The record – their first with singer Jon Davison and the last with bassist Chris Squire – had a different title, but Dean misunderstood what he was told in a phone call before he started work.
“It’s not that they didn’t like it but rather that they were bemused,” he told Prog in a recent interview. “They weren’t unhappy, but it quickly became clear to me that they weren’t looking at what they were expecting to be looking at.”
Dean recalled that the members “asked me, ‘Where did you get the title Heaven & Earth from?’ And I said, ‘That’s your title – that’s the title you gave me.’ And they said, ‘No, we didn’t! We gave you something totally different.’ They may well have given me something totally different, because I got it over the phone and clearly I misheard … but it made enough sense to me that I went ahead with it. At the meeting, they were very bemused, but they said, ‘Well, let’s go with it!’”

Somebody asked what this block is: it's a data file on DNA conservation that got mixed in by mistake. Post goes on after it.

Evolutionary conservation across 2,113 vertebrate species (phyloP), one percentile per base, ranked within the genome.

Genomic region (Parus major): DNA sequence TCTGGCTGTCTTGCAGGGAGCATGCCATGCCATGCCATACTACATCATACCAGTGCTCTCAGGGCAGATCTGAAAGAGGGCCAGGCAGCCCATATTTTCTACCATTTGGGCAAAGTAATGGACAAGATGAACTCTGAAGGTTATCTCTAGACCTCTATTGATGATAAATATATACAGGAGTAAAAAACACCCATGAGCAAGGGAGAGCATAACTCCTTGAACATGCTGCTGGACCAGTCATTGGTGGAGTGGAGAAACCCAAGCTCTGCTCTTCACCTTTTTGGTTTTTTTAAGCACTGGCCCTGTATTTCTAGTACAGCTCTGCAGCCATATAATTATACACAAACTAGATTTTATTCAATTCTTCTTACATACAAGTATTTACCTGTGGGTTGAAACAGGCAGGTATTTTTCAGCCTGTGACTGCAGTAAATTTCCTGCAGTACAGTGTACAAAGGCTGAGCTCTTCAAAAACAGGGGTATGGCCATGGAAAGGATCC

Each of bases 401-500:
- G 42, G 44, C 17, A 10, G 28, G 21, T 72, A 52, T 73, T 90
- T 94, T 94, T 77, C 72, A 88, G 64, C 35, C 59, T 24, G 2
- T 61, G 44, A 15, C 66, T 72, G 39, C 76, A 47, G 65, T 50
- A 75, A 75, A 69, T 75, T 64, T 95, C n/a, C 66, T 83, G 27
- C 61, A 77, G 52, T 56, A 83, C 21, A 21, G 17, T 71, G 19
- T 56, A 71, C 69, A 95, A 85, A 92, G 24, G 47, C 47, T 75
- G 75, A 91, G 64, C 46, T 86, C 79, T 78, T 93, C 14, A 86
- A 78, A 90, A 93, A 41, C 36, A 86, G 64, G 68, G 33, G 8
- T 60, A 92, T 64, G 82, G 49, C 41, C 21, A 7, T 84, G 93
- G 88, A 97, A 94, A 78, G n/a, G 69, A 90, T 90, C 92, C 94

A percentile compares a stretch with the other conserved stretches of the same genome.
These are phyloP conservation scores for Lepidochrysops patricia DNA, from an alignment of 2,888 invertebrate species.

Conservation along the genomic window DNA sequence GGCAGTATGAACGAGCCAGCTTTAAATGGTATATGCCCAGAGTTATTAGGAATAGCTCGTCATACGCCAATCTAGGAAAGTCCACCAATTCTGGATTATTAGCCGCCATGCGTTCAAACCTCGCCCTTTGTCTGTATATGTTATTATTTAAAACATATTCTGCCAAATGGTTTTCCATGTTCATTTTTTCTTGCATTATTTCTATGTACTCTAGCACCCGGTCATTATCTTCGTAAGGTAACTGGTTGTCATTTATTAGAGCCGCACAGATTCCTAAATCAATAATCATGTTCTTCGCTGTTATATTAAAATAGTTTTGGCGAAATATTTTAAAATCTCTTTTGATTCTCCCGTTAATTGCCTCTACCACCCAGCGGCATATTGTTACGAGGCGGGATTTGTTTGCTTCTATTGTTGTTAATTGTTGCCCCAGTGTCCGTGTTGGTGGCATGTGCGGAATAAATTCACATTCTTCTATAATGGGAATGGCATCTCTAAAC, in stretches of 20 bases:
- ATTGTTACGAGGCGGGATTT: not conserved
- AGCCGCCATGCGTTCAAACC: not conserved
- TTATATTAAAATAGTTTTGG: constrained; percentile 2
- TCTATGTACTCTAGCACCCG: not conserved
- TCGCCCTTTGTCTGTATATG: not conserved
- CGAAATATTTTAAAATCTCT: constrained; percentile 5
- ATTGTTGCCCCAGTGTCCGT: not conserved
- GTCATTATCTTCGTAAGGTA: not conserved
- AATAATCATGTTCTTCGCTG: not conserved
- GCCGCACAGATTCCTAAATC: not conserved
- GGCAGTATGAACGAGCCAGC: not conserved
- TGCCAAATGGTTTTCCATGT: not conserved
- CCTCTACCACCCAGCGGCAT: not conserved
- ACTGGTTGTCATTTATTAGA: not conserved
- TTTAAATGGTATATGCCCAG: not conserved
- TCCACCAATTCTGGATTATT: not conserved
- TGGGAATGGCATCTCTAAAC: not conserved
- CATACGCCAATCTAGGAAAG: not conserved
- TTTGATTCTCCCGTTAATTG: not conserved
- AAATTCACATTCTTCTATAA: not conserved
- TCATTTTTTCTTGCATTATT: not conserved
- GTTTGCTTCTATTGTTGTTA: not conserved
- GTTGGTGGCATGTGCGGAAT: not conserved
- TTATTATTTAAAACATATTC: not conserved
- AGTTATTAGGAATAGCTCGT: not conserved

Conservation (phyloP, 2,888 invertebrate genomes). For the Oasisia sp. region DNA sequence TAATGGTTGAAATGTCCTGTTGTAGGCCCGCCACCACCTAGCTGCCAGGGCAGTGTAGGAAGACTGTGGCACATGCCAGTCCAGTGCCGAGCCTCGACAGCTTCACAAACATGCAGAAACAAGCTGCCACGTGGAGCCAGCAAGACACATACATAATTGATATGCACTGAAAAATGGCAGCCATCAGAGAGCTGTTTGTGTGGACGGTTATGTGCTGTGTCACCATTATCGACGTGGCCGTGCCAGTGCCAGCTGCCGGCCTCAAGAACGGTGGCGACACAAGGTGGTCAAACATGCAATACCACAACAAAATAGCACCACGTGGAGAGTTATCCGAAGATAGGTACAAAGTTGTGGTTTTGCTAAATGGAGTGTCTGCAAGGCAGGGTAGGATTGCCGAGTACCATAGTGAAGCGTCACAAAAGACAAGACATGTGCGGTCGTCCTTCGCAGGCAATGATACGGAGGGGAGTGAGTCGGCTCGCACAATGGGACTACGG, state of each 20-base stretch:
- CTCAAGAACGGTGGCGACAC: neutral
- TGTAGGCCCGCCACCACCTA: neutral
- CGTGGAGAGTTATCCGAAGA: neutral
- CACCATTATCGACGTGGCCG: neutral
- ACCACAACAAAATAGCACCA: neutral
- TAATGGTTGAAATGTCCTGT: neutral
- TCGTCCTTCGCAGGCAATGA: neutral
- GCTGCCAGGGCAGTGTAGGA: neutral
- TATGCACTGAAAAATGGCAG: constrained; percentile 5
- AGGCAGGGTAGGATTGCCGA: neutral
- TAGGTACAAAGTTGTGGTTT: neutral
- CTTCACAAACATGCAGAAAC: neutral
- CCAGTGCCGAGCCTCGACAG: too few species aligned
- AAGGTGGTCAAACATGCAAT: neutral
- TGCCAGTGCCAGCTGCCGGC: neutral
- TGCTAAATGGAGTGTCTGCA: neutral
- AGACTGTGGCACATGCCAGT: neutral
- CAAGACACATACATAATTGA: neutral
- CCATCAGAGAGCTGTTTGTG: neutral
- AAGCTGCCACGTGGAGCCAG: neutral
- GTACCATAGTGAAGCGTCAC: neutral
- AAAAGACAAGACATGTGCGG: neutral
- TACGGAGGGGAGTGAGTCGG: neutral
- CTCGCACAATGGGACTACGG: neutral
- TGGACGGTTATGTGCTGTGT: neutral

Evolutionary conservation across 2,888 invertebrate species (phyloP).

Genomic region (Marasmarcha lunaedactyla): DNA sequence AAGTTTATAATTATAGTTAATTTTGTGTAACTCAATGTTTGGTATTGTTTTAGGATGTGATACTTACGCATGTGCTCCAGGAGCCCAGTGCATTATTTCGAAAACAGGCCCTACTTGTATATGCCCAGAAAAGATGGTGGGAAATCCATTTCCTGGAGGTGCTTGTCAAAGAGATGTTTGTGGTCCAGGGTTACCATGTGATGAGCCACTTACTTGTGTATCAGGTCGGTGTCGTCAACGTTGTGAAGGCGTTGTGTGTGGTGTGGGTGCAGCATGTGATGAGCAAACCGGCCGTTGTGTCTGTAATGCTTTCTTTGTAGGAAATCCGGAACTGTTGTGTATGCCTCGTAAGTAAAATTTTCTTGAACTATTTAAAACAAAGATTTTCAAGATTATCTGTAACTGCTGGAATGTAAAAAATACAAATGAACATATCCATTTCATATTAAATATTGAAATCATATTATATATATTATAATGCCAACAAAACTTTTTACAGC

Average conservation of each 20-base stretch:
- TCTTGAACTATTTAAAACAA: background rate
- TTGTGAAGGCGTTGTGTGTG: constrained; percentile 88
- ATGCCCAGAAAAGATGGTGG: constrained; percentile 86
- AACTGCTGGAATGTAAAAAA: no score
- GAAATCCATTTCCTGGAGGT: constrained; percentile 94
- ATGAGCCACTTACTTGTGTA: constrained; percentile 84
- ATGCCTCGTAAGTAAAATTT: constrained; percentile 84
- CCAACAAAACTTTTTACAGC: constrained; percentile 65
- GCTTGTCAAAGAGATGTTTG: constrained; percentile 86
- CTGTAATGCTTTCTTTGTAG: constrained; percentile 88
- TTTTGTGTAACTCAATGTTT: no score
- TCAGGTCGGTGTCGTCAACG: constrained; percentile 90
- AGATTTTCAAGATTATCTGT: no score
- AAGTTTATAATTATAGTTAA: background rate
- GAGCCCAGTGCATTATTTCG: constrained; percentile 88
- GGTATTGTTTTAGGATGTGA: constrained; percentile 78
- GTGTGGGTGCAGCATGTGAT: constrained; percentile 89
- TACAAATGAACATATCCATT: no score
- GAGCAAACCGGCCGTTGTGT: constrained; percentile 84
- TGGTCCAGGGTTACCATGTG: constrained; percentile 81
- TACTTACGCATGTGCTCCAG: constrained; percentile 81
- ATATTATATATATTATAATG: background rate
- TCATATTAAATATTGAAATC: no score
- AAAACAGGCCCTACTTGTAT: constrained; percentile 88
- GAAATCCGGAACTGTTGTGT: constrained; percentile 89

At the time of the album’s release, guitarist Steve Howe told UCR how he’d come to work with the title, without explaining that it had been a misunderstanding. “Sometimes it helps to get Roger fired up about ideas that we can draw from,” he said. In a way, the parallel of saying heaven and earth is the same as saying good and bad, yin and yang, up and down, left and right. … You know, all of those questions that just have no bloody answer!
“That keeps us guessing, and I think that’s why I approved the title Heaven & Earth because basically it sums up the dualistic quality of the known and the unknown. … The more you look at the known, the more you see that there’s even more unknown than you knew before.”